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Get Back to Basics with Safety

November 27, 2009 Leave a comment Go to comments

Take time to remind employees about safety basics.

If most of your safety training sessions focus on the details of specific hazards and work practices, you can easily forget to step back and remind employees about the “big picture.” Fundamentally, that means developing an all-around “safety attitude”—keeping safety in mind at all times and in all situations—not just at work, but also at home and on vacation. In fact, practicing safety at work is only part of the picture: Nearly 90 percent of fatal injuries and two-thirds of nonfatal but disabling injuries to American workers occur away from the job.

Be alert to the most hazardous situations.

Part of safety basics is knowing the most common causes of death and serious injury so that you can stay particularly alert to these possible hazards. As a training exercise, ask your employees to name what they think are the five leading causes of accidental death, then compare their list to the most recent available statistics for 2003:

  • Motor vehicles—which accounted for more than 40 percent of fatal accidents both overall and in the workplace
  • Falls (16 percent)—falls were also the leading cause of serious nonfatal injuries
  • Poisoning (13 percent)
  • Choking (4 percent)
  • Drowning and fires (tied at about 3 percent each)

Emphasize the “secret weapon” against accidents. Actually, the secret weapon isn’t really all that secret … it’s common sense! Remind employees that most accidents can be prevented simply by paying attention to hazards and engaging their brains before they act in a potentially unsafe manner. Ask your groups to name examples of using common sense to enhance safety; these might include:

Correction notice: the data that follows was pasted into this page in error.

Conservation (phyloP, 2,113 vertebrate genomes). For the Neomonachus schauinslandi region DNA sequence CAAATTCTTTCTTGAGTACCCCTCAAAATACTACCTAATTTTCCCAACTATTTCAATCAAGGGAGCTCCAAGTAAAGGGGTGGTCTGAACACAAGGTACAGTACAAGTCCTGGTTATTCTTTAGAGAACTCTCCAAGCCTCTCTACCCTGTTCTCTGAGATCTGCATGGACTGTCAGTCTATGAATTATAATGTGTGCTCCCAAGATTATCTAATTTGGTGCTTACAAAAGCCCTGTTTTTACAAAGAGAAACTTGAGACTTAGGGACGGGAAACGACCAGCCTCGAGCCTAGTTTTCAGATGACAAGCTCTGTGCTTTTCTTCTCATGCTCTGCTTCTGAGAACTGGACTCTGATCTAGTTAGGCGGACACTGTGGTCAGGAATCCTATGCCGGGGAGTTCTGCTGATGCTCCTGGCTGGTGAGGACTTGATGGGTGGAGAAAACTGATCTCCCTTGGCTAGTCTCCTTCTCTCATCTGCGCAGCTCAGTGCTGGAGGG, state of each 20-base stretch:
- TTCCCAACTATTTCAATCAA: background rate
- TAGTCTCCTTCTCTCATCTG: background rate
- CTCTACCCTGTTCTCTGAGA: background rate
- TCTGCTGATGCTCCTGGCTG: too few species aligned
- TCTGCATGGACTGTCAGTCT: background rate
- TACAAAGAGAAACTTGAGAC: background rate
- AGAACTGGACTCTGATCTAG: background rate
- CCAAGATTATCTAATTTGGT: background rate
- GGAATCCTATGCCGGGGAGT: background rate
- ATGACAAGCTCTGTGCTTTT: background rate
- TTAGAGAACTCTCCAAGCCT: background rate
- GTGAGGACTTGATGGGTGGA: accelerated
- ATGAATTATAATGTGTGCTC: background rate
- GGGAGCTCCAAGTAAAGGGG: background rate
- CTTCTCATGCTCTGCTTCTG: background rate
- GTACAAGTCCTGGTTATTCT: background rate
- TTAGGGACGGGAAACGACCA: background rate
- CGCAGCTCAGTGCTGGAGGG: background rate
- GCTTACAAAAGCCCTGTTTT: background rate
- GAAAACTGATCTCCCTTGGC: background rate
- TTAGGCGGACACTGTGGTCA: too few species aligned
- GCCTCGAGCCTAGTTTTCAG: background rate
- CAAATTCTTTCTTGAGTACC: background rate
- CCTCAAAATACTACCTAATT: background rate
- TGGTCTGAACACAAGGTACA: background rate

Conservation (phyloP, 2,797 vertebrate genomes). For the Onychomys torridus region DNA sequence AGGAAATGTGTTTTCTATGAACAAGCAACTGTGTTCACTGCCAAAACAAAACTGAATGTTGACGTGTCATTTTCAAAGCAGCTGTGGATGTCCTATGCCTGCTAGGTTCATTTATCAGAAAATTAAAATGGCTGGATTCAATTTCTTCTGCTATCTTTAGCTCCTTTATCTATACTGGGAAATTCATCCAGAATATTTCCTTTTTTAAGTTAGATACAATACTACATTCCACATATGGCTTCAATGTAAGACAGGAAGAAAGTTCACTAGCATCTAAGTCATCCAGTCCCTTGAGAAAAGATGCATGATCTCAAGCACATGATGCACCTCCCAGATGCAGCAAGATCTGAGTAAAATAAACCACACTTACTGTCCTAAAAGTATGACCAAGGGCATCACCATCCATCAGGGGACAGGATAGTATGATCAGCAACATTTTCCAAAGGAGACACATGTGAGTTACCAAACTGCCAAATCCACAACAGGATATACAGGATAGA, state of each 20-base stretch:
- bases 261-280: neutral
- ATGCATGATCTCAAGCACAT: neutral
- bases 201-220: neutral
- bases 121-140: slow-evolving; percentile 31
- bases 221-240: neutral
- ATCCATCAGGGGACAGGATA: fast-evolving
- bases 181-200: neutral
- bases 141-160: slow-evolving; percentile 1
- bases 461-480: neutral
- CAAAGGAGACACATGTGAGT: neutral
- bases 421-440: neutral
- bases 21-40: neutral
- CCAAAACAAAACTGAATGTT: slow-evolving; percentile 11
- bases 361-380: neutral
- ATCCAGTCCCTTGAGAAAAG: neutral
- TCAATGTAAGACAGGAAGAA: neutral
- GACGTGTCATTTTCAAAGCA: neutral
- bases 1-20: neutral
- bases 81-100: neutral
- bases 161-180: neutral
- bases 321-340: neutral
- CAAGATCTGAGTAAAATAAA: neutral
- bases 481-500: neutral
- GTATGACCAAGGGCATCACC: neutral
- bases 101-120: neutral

• Reading the label on a chemical container before using it
  • Wearing all required PPE whenever known hazards are present
  • Removing or avoiding any possible slipping, tripping, and falling hazards
  • Making sure flammable and combustible materials are kept away from sources of ignition
  • Never disabling or circumventing safety devices, such as machine guards
  • Staying away from power lines or any type of energized electrical equipment
  • Asking a supervisor for help and guidance if they are not sure how to do a job safely

Work injuries cost Americans more than $150 billion per year, or more than $1,000 per worker.

Why It Matters…

  • There are more than 100,000 accidental deaths per year in the United States, including close to 5,000 in the workplace.
  • More than 3 million Americans suffer disabling injuries on the job each year.

Central Florida Safety Academy offers a broad  range of safety courses to help meet your training requirements. Most of our online courses are also available on-site if you operate within the Central Florida area.

 

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Categories: Safety
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